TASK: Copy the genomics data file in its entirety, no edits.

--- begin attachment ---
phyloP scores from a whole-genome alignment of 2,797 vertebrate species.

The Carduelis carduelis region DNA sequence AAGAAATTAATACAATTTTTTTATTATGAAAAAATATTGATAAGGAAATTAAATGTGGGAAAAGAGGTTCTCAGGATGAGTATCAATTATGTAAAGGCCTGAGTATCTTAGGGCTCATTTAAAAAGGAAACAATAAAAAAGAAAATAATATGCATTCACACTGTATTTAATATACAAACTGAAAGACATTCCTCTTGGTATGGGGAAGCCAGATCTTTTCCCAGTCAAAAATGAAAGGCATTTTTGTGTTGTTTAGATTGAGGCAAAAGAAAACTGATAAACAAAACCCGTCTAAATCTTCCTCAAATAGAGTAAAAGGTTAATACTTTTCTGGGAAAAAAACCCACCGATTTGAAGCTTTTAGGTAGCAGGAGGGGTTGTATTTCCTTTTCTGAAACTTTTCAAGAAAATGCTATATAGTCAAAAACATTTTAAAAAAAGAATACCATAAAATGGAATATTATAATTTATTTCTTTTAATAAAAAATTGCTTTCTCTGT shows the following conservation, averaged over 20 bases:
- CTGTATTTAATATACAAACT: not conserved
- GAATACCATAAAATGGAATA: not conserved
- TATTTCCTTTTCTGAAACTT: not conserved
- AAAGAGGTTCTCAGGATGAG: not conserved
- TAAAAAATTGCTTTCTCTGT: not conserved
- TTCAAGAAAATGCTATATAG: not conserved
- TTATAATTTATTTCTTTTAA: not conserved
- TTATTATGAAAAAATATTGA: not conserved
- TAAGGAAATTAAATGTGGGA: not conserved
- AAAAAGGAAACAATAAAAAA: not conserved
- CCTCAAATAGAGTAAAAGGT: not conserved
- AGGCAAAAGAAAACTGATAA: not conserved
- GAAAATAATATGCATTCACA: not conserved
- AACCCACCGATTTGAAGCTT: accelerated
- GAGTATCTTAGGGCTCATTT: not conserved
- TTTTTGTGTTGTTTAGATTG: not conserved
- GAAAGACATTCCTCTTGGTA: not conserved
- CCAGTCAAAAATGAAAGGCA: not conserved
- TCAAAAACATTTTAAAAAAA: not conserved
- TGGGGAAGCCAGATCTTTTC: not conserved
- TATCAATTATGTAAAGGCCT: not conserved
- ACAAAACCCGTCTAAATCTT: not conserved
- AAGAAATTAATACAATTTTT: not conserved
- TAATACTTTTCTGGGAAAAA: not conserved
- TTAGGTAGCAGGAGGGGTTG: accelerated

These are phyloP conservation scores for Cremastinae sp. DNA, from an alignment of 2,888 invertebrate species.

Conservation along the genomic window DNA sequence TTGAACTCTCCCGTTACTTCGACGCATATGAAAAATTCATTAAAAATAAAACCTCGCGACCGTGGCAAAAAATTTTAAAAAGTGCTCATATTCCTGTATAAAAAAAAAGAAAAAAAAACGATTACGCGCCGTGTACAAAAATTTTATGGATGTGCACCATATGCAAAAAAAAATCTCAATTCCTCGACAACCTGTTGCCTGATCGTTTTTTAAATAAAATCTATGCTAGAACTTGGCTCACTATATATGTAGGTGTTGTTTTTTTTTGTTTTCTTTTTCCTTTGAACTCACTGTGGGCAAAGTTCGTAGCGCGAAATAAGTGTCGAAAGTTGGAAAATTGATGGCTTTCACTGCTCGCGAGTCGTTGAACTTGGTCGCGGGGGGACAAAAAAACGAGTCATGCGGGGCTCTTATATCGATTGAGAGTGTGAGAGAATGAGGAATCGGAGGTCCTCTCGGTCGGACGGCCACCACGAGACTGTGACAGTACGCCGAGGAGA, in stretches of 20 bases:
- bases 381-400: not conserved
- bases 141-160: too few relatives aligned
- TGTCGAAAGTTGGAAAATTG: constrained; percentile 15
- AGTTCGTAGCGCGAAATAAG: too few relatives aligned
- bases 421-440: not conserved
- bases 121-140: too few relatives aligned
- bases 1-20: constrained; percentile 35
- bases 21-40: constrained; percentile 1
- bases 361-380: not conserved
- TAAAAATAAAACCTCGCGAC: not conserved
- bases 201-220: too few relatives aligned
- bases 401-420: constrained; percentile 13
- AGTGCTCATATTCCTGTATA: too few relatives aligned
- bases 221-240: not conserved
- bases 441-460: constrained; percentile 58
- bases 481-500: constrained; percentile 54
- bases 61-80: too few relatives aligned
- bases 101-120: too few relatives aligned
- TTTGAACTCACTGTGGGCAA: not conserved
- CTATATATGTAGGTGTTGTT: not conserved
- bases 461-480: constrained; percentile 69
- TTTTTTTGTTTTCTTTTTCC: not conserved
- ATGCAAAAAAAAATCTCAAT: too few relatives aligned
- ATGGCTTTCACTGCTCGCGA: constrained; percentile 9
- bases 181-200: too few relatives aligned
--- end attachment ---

phyloP scores from a whole-genome alignment of 2,797 vertebrate species.

The Carduelis carduelis region DNA sequence AAGAAATTAATACAATTTTTTTATTATGAAAAAATATTGATAAGGAAATTAAATGTGGGAAAAGAGGTTCTCAGGATGAGTATCAATTATGTAAAGGCCTGAGTATCTTAGGGCTCATTTAAAAAGGAAACAATAAAAAAGAAAATAATATGCATTCACACTGTATTTAATATACAAACTGAAAGACATTCCTCTTGGTATGGGGAAGCCAGATCTTTTCCCAGTCAAAAATGAAAGGCATTTTTGTGTTGTTTAGATTGAGGCAAAAGAAAACTGATAAACAAAACCCGTCTAAATCTTCCTCAAATAGAGTAAAAGGTTAATACTTTTCTGGGAAAAAAACCCACCGATTTGAAGCTTTTAGGTAGCAGGAGGGGTTGTATTTCCTTTTCTGAAACTTTTCAAGAAAATGCTATATAGTCAAAAACATTTTAAAAAAAGAATACCATAAAATGGAATATTATAATTTATTTCTTTTAATAAAAAATTGCTTTCTCTGT shows the following conservation, averaged over 20 bases:
- CTGTATTTAATATACAAACT: not conserved
- GAATACCATAAAATGGAATA: not conserved
- TATTTCCTTTTCTGAAACTT: not conserved
- AAAGAGGTTCTCAGGATGAG: not conserved
- TAAAAAATTGCTTTCTCTGT: not conserved
- TTCAAGAAAATGCTATATAG: not conserved
- TTATAATTTATTTCTTTTAA: not conserved
- TTATTATGAAAAAATATTGA: not conserved
- TAAGGAAATTAAATGTGGGA: not conserved
- AAAAAGGAAACAATAAAAAA: not conserved
- CCTCAAATAGAGTAAAAGGT: not conserved
- AGGCAAAAGAAAACTGATAA: not conserved
- GAAAATAATATGCATTCACA: not conserved
- AACCCACCGATTTGAAGCTT: accelerated
- GAGTATCTTAGGGCTCATTT: not conserved
- TTTTTGTGTTGTTTAGATTG: not conserved
- GAAAGACATTCCTCTTGGTA: not conserved
- CCAGTCAAAAATGAAAGGCA: not conserved
- TCAAAAACATTTTAAAAAAA: not conserved
- TGGGGAAGCCAGATCTTTTC: not conserved
- TATCAATTATGTAAAGGCCT: not conserved
- ACAAAACCCGTCTAAATCTT: not conserved
- AAGAAATTAATACAATTTTT: not conserved
- TAATACTTTTCTGGGAAAAA: not conserved
- TTAGGTAGCAGGAGGGGTTG: accelerated

These are phyloP conservation scores for Cremastinae sp. DNA, from an alignment of 2,888 invertebrate species.

Conservation along the genomic window DNA sequence TTGAACTCTCCCGTTACTTCGACGCATATGAAAAATTCATTAAAAATAAAACCTCGCGACCGTGGCAAAAAATTTTAAAAAGTGCTCATATTCCTGTATAAAAAAAAAGAAAAAAAAACGATTACGCGCCGTGTACAAAAATTTTATGGATGTGCACCATATGCAAAAAAAAATCTCAATTCCTCGACAACCTGTTGCCTGATCGTTTTTTAAATAAAATCTATGCTAGAACTTGGCTCACTATATATGTAGGTGTTGTTTTTTTTTGTTTTCTTTTTCCTTTGAACTCACTGTGGGCAAAGTTCGTAGCGCGAAATAAGTGTCGAAAGTTGGAAAATTGATGGCTTTCACTGCTCGCGAGTCGTTGAACTTGGTCGCGGGGGGACAAAAAAACGAGTCATGCGGGGCTCTTATATCGATTGAGAGTGTGAGAGAATGAGGAATCGGAGGTCCTCTCGGTCGGACGGCCACCACGAGACTGTGACAGTACGCCGAGGAGA, in stretches of 20 bases:
- bases 381-400: not conserved
- bases 141-160: too few relatives aligned
- TGTCGAAAGTTGGAAAATTG: constrained; percentile 15
- AGTTCGTAGCGCGAAATAAG: too few relatives aligned
- bases 421-440: not conserved
- bases 121-140: too few relatives aligned
- bases 1-20: constrained; percentile 35
- bases 21-40: constrained; percentile 1
- bases 361-380: not conserved
- TAAAAATAAAACCTCGCGAC: not conserved
- bases 201-220: too few relatives aligned
- bases 401-420: constrained; percentile 13
- AGTGCTCATATTCCTGTATA: too few relatives aligned
- bases 221-240: not conserved
- bases 441-460: constrained; percentile 58
- bases 481-500: constrained; percentile 54
- bases 61-80: too few relatives aligned
- bases 101-120: too few relatives aligned
- TTTGAACTCACTGTGGGCAA: not conserved
- CTATATATGTAGGTGTTGTT: not conserved
- bases 461-480: constrained; percentile 69
- TTTTTTTGTTTTCTTTTTCC: not conserved
- ATGCAAAAAAAAATCTCAAT: too few relatives aligned
- ATGGCTTTCACTGCTCGCGA: constrained; percentile 9
- bases 181-200: too few relatives aligned